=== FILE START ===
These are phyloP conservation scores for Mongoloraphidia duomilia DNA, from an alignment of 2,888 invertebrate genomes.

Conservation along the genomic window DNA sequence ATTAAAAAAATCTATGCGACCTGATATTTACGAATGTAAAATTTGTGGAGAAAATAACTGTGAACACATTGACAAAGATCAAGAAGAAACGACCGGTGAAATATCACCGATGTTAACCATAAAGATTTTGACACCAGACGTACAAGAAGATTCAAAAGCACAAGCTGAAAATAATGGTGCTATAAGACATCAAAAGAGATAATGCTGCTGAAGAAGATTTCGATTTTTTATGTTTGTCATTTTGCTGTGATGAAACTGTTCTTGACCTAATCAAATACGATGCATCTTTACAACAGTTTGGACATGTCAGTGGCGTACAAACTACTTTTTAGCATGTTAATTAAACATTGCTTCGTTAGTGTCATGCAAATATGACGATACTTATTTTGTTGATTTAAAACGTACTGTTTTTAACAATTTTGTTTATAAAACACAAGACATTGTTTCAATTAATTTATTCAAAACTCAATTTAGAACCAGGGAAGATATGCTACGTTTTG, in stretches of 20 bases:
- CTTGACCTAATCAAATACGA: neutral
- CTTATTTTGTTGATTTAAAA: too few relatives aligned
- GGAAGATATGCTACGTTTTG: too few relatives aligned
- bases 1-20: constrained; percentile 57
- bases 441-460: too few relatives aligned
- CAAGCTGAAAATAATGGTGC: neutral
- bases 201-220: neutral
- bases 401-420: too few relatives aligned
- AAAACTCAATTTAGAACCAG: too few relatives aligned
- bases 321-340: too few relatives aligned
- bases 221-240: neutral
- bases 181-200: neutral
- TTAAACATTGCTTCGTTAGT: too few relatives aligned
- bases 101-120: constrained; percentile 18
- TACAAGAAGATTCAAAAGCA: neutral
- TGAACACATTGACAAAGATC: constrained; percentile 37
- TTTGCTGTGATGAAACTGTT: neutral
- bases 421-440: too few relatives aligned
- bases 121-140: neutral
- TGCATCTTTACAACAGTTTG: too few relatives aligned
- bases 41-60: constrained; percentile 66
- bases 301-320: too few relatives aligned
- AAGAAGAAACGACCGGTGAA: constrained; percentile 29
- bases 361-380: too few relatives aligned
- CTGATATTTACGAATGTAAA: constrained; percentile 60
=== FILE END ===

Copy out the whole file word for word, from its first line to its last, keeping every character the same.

These are phyloP conservation scores for Mongoloraphidia duomilia DNA, from an alignment of 2,888 invertebrate genomes.

Conservation along the genomic window DNA sequence ATTAAAAAAATCTATGCGACCTGATATTTACGAATGTAAAATTTGTGGAGAAAATAACTGTGAACACATTGACAAAGATCAAGAAGAAACGACCGGTGAAATATCACCGATGTTAACCATAAAGATTTTGACACCAGACGTACAAGAAGATTCAAAAGCACAAGCTGAAAATAATGGTGCTATAAGACATCAAAAGAGATAATGCTGCTGAAGAAGATTTCGATTTTTTATGTTTGTCATTTTGCTGTGATGAAACTGTTCTTGACCTAATCAAATACGATGCATCTTTACAACAGTTTGGACATGTCAGTGGCGTACAAACTACTTTTTAGCATGTTAATTAAACATTGCTTCGTTAGTGTCATGCAAATATGACGATACTTATTTTGTTGATTTAAAACGTACTGTTTTTAACAATTTTGTTTATAAAACACAAGACATTGTTTCAATTAATTTATTCAAAACTCAATTTAGAACCAGGGAAGATATGCTACGTTTTG, in stretches of 20 bases:
- CTTGACCTAATCAAATACGA: neutral
- CTTATTTTGTTGATTTAAAA: too few relatives aligned
- GGAAGATATGCTACGTTTTG: too few relatives aligned
- bases 1-20: constrained; percentile 57
- bases 441-460: too few relatives aligned
- CAAGCTGAAAATAATGGTGC: neutral
- bases 201-220: neutral
- bases 401-420: too few relatives aligned
- AAAACTCAATTTAGAACCAG: too few relatives aligned
- bases 321-340: too few relatives aligned
- bases 221-240: neutral
- bases 181-200: neutral
- TTAAACATTGCTTCGTTAGT: too few relatives aligned
- bases 101-120: constrained; percentile 18
- TACAAGAAGATTCAAAAGCA: neutral
- TGAACACATTGACAAAGATC: constrained; percentile 37
- TTTGCTGTGATGAAACTGTT: neutral
- bases 421-440: too few relatives aligned
- bases 121-140: neutral
- TGCATCTTTACAACAGTTTG: too few relatives aligned
- bases 41-60: constrained; percentile 66
- bases 301-320: too few relatives aligned
- AAGAAGAAACGACCGGTGAA: constrained; percentile 29
- bases 361-380: too few relatives aligned
- CTGATATTTACGAATGTAAA: constrained; percentile 60